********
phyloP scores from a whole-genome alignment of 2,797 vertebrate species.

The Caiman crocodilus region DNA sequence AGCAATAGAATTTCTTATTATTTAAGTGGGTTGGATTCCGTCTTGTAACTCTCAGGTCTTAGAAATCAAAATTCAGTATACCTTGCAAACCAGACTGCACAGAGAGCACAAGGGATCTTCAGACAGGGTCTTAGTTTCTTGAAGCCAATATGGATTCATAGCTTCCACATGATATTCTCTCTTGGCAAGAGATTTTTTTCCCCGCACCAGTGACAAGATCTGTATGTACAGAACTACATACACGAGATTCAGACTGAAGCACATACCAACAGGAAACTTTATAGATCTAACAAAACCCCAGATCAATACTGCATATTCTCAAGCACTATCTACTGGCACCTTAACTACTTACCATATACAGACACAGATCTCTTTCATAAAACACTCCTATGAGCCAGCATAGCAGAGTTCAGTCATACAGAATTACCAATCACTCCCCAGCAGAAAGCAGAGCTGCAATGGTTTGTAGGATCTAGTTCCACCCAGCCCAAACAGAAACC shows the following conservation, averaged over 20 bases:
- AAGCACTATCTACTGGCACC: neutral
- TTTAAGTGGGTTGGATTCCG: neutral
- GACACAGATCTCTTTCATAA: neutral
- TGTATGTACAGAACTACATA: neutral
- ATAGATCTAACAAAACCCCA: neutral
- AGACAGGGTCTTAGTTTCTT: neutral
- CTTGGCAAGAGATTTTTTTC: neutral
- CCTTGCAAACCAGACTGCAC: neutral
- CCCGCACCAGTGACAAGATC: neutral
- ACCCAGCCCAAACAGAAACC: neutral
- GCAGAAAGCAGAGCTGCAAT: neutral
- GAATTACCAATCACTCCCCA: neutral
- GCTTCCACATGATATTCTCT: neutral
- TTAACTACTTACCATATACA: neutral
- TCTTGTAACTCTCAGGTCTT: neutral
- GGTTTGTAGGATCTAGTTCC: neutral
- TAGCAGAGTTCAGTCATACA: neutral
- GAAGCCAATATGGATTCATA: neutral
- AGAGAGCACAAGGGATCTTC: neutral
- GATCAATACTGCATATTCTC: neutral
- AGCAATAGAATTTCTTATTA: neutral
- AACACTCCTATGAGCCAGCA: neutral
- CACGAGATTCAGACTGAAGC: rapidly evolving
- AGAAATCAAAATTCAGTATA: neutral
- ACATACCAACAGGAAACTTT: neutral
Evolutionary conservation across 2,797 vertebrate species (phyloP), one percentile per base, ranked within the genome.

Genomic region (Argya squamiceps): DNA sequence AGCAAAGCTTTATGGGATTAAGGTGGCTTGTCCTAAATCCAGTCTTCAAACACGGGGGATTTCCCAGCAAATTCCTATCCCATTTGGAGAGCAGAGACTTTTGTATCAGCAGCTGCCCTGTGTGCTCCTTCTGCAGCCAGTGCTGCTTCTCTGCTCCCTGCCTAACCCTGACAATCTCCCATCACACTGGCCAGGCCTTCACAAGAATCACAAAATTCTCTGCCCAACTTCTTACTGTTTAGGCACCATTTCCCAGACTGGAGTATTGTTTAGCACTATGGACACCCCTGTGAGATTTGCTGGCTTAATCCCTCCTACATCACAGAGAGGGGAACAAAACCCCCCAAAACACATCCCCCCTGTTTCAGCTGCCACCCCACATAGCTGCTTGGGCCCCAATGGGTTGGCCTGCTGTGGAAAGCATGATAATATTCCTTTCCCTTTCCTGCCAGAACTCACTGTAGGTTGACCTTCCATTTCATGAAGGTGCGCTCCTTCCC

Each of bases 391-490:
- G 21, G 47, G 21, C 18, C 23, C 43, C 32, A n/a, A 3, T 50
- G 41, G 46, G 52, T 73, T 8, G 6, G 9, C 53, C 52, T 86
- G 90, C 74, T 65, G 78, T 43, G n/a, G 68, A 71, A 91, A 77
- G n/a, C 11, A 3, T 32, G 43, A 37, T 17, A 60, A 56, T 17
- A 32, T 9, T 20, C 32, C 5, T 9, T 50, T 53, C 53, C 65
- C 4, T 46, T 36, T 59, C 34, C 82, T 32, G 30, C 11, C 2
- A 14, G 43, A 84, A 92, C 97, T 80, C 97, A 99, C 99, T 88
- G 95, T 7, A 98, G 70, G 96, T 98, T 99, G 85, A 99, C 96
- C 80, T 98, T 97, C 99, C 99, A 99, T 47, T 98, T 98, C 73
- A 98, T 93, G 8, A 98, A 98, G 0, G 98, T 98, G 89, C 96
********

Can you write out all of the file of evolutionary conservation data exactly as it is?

phyloP scores from a whole-genome alignment of 2,797 vertebrate species.

The Caiman crocodilus region DNA sequence AGCAATAGAATTTCTTATTATTTAAGTGGGTTGGATTCCGTCTTGTAACTCTCAGGTCTTAGAAATCAAAATTCAGTATACCTTGCAAACCAGACTGCACAGAGAGCACAAGGGATCTTCAGACAGGGTCTTAGTTTCTTGAAGCCAATATGGATTCATAGCTTCCACATGATATTCTCTCTTGGCAAGAGATTTTTTTCCCCGCACCAGTGACAAGATCTGTATGTACAGAACTACATACACGAGATTCAGACTGAAGCACATACCAACAGGAAACTTTATAGATCTAACAAAACCCCAGATCAATACTGCATATTCTCAAGCACTATCTACTGGCACCTTAACTACTTACCATATACAGACACAGATCTCTTTCATAAAACACTCCTATGAGCCAGCATAGCAGAGTTCAGTCATACAGAATTACCAATCACTCCCCAGCAGAAAGCAGAGCTGCAATGGTTTGTAGGATCTAGTTCCACCCAGCCCAAACAGAAACC shows the following conservation, averaged over 20 bases:
- AAGCACTATCTACTGGCACC: neutral
- TTTAAGTGGGTTGGATTCCG: neutral
- GACACAGATCTCTTTCATAA: neutral
- TGTATGTACAGAACTACATA: neutral
- ATAGATCTAACAAAACCCCA: neutral
- AGACAGGGTCTTAGTTTCTT: neutral
- CTTGGCAAGAGATTTTTTTC: neutral
- CCTTGCAAACCAGACTGCAC: neutral
- CCCGCACCAGTGACAAGATC: neutral
- ACCCAGCCCAAACAGAAACC: neutral
- GCAGAAAGCAGAGCTGCAAT: neutral
- GAATTACCAATCACTCCCCA: neutral
- GCTTCCACATGATATTCTCT: neutral
- TTAACTACTTACCATATACA: neutral
- TCTTGTAACTCTCAGGTCTT: neutral
- GGTTTGTAGGATCTAGTTCC: neutral
- TAGCAGAGTTCAGTCATACA: neutral
- GAAGCCAATATGGATTCATA: neutral
- AGAGAGCACAAGGGATCTTC: neutral
- GATCAATACTGCATATTCTC: neutral
- AGCAATAGAATTTCTTATTA: neutral
- AACACTCCTATGAGCCAGCA: neutral
- CACGAGATTCAGACTGAAGC: rapidly evolving
- AGAAATCAAAATTCAGTATA: neutral
- ACATACCAACAGGAAACTTT: neutral
Evolutionary conservation across 2,797 vertebrate species (phyloP), one percentile per base, ranked within the genome.

Genomic region (Argya squamiceps): DNA sequence AGCAAAGCTTTATGGGATTAAGGTGGCTTGTCCTAAATCCAGTCTTCAAACACGGGGGATTTCCCAGCAAATTCCTATCCCATTTGGAGAGCAGAGACTTTTGTATCAGCAGCTGCCCTGTGTGCTCCTTCTGCAGCCAGTGCTGCTTCTCTGCTCCCTGCCTAACCCTGACAATCTCCCATCACACTGGCCAGGCCTTCACAAGAATCACAAAATTCTCTGCCCAACTTCTTACTGTTTAGGCACCATTTCCCAGACTGGAGTATTGTTTAGCACTATGGACACCCCTGTGAGATTTGCTGGCTTAATCCCTCCTACATCACAGAGAGGGGAACAAAACCCCCCAAAACACATCCCCCCTGTTTCAGCTGCCACCCCACATAGCTGCTTGGGCCCCAATGGGTTGGCCTGCTGTGGAAAGCATGATAATATTCCTTTCCCTTTCCTGCCAGAACTCACTGTAGGTTGACCTTCCATTTCATGAAGGTGCGCTCCTTCCC

Each of bases 391-490:
- G 21, G 47, G 21, C 18, C 23, C 43, C 32, A n/a, A 3, T 50
- G 41, G 46, G 52, T 73, T 8, G 6, G 9, C 53, C 52, T 86
- G 90, C 74, T 65, G 78, T 43, G n/a, G 68, A 71, A 91, A 77
- G n/a, C 11, A 3, T 32, G 43, A 37, T 17, A 60, A 56, T 17
- A 32, T 9, T 20, C 32, C 5, T 9, T 50, T 53, C 53, C 65
- C 4, T 46, T 36, T 59, C 34, C 82, T 32, G 30, C 11, C 2
- A 14, G 43, A 84, A 92, C 97, T 80, C 97, A 99, C 99, T 88
- G 95, T 7, A 98, G 70, G 96, T 98, T 99, G 85, A 99, C 96
- C 80, T 98, T 97, C 99, C 99, A 99, T 47, T 98, T 98, C 73
- A 98, T 93, G 8, A 98, A 98, G 0, G 98, T 98, G 89, C 96